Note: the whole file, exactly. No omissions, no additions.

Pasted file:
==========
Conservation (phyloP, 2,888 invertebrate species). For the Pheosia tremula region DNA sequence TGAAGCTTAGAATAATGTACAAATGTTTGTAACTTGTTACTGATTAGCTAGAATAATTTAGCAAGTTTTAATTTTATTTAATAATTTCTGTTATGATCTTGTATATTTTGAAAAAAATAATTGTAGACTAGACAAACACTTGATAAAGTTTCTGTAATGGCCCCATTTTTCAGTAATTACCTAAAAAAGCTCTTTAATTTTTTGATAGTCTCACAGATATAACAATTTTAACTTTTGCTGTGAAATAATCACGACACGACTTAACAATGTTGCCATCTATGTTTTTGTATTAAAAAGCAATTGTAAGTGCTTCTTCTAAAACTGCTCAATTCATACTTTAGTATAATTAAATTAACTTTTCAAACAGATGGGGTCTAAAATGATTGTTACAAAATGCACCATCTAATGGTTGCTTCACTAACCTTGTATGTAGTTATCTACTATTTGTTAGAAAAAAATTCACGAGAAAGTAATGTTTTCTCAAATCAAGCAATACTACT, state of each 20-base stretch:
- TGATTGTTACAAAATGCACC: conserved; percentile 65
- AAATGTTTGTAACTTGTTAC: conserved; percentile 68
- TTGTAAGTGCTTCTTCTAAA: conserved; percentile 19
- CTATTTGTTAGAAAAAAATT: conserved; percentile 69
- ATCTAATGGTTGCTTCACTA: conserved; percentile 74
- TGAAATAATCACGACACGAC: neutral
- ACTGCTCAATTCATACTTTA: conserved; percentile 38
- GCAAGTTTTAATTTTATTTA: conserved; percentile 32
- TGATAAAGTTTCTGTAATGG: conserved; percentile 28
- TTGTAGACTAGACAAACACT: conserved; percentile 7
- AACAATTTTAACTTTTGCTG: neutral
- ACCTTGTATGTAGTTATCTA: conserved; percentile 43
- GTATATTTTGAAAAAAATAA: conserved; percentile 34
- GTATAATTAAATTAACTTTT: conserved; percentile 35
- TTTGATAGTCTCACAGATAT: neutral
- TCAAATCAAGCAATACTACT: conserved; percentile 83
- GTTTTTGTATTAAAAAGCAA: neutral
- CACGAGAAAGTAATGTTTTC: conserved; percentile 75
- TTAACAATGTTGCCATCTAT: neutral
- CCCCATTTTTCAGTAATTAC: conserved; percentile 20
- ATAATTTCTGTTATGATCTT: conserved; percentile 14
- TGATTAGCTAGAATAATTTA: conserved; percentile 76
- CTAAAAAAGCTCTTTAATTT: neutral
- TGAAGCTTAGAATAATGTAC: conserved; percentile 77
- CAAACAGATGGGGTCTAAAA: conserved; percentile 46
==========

Conservation (phyloP, 2,888 invertebrate species). For the Pheosia tremula region DNA sequence TGAAGCTTAGAATAATGTACAAATGTTTGTAACTTGTTACTGATTAGCTAGAATAATTTAGCAAGTTTTAATTTTATTTAATAATTTCTGTTATGATCTTGTATATTTTGAAAAAAATAATTGTAGACTAGACAAACACTTGATAAAGTTTCTGTAATGGCCCCATTTTTCAGTAATTACCTAAAAAAGCTCTTTAATTTTTTGATAGTCTCACAGATATAACAATTTTAACTTTTGCTGTGAAATAATCACGACACGACTTAACAATGTTGCCATCTATGTTTTTGTATTAAAAAGCAATTGTAAGTGCTTCTTCTAAAACTGCTCAATTCATACTTTAGTATAATTAAATTAACTTTTCAAACAGATGGGGTCTAAAATGATTGTTACAAAATGCACCATCTAATGGTTGCTTCACTAACCTTGTATGTAGTTATCTACTATTTGTTAGAAAAAAATTCACGAGAAAGTAATGTTTTCTCAAATCAAGCAATACTACT, state of each 20-base stretch:
- TGATTGTTACAAAATGCACC: conserved; percentile 65
- AAATGTTTGTAACTTGTTAC: conserved; percentile 68
- TTGTAAGTGCTTCTTCTAAA: conserved; percentile 19
- CTATTTGTTAGAAAAAAATT: conserved; percentile 69
- ATCTAATGGTTGCTTCACTA: conserved; percentile 74
- TGAAATAATCACGACACGAC: neutral
- ACTGCTCAATTCATACTTTA: conserved; percentile 38
- GCAAGTTTTAATTTTATTTA: conserved; percentile 32
- TGATAAAGTTTCTGTAATGG: conserved; percentile 28
- TTGTAGACTAGACAAACACT: conserved; percentile 7
- AACAATTTTAACTTTTGCTG: neutral
- ACCTTGTATGTAGTTATCTA: conserved; percentile 43
- GTATATTTTGAAAAAAATAA: conserved; percentile 34
- GTATAATTAAATTAACTTTT: conserved; percentile 35
- TTTGATAGTCTCACAGATAT: neutral
- TCAAATCAAGCAATACTACT: conserved; percentile 83
- GTTTTTGTATTAAAAAGCAA: neutral
- CACGAGAAAGTAATGTTTTC: conserved; percentile 75
- TTAACAATGTTGCCATCTAT: neutral
- CCCCATTTTTCAGTAATTAC: conserved; percentile 20
- ATAATTTCTGTTATGATCTT: conserved; percentile 14
- TGATTAGCTAGAATAATTTA: conserved; percentile 76
- CTAAAAAAGCTCTTTAATTT: neutral
- TGAAGCTTAGAATAATGTAC: conserved; percentile 77
- CAAACAGATGGGGTCTAAAA: conserved; percentile 46